"I guess I would!" ejaculated Ben, so heartily that no further assurances were needed, and Miss Celia went on, well pleased:

"You see, poor Thorny is weak and fretful, and does not like to exert himself, though he ought to be out a great deal, and kept from thinking of his little troubles. He cannot walk much yet, so I have a wheeled chair to push him in, and the paths are so hard it will be easy to roll him around. That will be one thing you can do. Another is to take care of his pets till he is able to do it himself. Then you can tell him your adventures, and talk to him as only a boy can talk to a boy. That will amuse him when I want to write or go out; but I never leave him long, and hope he will soon be running about as well as the rest of us. How does that sort of work look to you?"

"First-rate! I'll take real good care of the little fellow, and do everything I know to please him, and so will Sanch. He's fond of children," answered Ben, heartily, for the new place looked very inviting to him.

Miss Celia laughed, and rather damped his ardor by her next words:

"I don't know what Thorny would say to hear you call him 'little.' He is fourteen, and appears to get taller and taller every day. He seems like a child to me, because I am nearly ten years older than he is; but you needn't be afraid of his long legs and big eyes,—he is too feeble to do any harm,—only you mustn't mind if he orders you about."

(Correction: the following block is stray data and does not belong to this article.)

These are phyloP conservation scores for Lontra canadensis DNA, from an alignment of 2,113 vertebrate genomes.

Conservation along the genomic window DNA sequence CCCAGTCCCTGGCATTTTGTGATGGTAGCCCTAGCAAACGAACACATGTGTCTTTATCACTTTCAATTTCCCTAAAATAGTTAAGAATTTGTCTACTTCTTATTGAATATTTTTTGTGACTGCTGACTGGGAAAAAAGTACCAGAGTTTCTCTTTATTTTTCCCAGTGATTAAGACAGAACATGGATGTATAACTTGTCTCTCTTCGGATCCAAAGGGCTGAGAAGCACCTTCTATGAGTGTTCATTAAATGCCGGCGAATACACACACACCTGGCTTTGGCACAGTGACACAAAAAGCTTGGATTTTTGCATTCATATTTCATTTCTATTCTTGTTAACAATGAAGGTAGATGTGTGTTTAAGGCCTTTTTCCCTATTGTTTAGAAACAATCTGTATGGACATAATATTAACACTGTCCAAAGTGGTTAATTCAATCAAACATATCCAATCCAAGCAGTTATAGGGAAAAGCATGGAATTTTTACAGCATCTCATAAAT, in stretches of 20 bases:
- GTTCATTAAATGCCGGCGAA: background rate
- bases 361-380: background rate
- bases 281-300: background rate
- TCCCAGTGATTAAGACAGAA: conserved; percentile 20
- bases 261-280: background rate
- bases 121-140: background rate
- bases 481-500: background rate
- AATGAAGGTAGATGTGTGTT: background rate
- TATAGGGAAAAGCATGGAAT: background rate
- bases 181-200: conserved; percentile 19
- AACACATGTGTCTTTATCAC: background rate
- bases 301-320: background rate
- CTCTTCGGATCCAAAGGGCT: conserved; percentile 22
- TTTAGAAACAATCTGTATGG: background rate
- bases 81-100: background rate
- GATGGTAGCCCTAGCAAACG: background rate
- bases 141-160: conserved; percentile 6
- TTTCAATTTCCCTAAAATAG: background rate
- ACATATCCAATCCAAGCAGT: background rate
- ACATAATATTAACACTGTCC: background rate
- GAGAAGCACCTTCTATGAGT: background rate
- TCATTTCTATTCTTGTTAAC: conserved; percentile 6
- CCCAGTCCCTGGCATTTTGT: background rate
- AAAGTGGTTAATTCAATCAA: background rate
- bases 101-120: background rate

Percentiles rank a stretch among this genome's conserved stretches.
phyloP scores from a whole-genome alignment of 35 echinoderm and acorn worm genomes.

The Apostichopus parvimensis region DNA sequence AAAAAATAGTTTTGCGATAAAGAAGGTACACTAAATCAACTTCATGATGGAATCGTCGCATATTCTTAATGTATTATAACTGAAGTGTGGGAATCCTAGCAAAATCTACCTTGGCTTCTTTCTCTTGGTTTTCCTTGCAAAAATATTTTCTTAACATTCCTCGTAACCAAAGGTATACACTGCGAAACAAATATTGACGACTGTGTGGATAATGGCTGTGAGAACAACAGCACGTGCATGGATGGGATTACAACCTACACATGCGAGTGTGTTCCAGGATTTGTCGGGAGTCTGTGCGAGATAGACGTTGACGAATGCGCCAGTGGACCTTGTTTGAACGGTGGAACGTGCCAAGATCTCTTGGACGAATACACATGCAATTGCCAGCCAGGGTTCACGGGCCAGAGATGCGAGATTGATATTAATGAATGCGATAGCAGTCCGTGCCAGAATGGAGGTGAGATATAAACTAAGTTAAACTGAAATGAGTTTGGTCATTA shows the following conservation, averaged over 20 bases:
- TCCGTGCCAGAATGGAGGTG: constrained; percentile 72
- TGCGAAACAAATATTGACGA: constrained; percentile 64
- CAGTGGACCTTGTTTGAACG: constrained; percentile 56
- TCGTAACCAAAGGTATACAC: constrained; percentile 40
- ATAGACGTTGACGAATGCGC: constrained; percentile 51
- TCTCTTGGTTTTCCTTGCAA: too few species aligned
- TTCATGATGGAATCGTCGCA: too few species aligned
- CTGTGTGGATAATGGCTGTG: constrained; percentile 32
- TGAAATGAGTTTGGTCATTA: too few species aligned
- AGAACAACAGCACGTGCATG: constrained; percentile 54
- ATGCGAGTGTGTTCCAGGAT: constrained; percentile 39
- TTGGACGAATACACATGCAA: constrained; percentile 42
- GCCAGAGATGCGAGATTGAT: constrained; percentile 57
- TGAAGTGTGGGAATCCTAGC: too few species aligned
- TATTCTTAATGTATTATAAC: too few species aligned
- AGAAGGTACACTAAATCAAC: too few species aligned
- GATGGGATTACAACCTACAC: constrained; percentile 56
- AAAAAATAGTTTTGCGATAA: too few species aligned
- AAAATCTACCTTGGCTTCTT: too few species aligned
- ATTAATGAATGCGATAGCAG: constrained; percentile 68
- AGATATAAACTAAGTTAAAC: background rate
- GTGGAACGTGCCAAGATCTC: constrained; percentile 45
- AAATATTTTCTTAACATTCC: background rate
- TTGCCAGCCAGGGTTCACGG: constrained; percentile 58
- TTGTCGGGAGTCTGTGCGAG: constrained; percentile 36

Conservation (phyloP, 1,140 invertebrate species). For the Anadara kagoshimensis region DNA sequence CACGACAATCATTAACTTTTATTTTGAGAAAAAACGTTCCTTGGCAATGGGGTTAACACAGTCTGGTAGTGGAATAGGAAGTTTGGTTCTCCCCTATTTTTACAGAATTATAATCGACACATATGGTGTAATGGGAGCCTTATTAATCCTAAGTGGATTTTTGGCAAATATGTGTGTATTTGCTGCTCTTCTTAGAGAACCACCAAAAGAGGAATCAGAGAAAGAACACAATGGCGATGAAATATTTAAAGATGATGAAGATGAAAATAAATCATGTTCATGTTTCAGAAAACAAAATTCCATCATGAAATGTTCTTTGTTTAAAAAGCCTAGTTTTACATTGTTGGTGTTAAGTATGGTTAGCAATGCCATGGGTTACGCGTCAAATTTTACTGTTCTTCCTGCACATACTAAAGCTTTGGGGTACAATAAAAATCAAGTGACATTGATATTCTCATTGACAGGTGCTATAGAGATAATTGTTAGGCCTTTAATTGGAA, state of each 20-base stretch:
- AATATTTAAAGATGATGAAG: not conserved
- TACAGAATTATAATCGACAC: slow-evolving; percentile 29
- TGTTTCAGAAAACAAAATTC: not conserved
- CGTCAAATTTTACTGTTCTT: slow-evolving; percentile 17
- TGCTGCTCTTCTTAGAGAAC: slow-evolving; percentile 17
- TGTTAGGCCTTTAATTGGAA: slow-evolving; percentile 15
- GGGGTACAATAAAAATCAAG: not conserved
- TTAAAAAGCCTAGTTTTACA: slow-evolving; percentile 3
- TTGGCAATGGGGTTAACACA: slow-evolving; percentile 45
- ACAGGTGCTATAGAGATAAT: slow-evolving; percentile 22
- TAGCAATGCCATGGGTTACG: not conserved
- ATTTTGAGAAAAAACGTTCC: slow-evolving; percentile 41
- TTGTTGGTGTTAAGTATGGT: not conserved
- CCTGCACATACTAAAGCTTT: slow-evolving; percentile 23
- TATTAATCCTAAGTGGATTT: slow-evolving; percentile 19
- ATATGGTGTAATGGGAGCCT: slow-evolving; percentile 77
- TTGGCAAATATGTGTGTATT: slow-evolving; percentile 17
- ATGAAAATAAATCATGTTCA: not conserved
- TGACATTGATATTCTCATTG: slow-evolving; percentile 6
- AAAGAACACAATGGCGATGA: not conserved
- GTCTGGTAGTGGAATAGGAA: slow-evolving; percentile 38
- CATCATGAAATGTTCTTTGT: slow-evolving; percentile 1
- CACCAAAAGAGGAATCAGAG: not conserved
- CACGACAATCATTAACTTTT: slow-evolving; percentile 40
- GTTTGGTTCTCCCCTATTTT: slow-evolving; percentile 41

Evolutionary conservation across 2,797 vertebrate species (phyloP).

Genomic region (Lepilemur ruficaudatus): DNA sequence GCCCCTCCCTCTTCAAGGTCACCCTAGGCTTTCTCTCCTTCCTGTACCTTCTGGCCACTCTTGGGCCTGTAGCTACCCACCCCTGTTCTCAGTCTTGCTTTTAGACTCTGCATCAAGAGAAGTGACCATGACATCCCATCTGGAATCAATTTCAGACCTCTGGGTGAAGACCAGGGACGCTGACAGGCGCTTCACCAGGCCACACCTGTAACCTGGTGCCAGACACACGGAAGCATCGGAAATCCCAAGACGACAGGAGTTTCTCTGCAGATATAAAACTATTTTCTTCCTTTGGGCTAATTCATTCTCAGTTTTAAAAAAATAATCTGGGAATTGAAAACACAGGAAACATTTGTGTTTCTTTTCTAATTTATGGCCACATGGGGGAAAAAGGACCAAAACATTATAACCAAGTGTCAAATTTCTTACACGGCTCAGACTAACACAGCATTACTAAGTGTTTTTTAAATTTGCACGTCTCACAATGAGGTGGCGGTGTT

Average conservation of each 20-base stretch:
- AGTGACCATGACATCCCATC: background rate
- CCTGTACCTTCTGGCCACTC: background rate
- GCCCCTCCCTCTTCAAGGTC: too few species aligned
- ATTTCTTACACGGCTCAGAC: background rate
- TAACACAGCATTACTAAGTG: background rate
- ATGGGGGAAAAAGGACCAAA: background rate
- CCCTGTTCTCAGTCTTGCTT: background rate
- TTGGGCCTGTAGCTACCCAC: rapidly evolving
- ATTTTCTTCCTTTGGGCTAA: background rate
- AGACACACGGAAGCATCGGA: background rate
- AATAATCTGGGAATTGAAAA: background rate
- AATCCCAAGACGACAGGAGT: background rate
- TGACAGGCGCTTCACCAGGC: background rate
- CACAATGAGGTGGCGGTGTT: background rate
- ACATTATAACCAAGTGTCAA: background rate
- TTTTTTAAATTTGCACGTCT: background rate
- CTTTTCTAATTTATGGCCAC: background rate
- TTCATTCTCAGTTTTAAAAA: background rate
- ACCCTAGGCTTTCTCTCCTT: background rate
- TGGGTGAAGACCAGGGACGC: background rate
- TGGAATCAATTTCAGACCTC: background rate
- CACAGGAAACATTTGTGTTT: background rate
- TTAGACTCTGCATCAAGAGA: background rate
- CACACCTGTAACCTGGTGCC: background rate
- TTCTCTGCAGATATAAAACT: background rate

"I'm used to that. I don't mind it if he wont call me a 'spalpeen,' and fire things at me," said Ben, thinking of his late trials with Pat.

"I can promise that, and I am sure Thorny will like you, for I told him your story, and he is anxious to see 'the circus boy,' as he called you. Squire Allen says I may trust you, and I am glad to do so, for it saves me much trouble to find what I want all ready for me. You shall be well fed and clothed, kindly treated and honestly paid, if you like to stay with me."

"I know I shall like it—till father comes, anyway. Squire wrote to Smithers right off, but hasn't got any answer yet. I know they are on the go now, so may be we wont hear for ever so long," answered Ben, feeling less impatient to be off than before this fine proposal was made to him.

"I dare say; meantime we will see how we get on together, and perhaps your father will be willing to leave you for the summer if he is away. Now show me the baker's, the candy-shop, and the post-office," said Miss Celia, as they rattled down the main street of the village.

Ben made himself useful, and when all the other errands were done, received his reward in the shape of a new pair of shoes and a straw hat with a streaming blue ribbon, on the ends of which shone silvery anchors. He was also allowed to drive home, while his new mistress read her letters. One particularly long one, with a queer stamp on the envelope, she read twice, never speaking a word till they got back. Then Ben was sent off with Lita and the Squire's letters, promising to get his chores done in time for tea.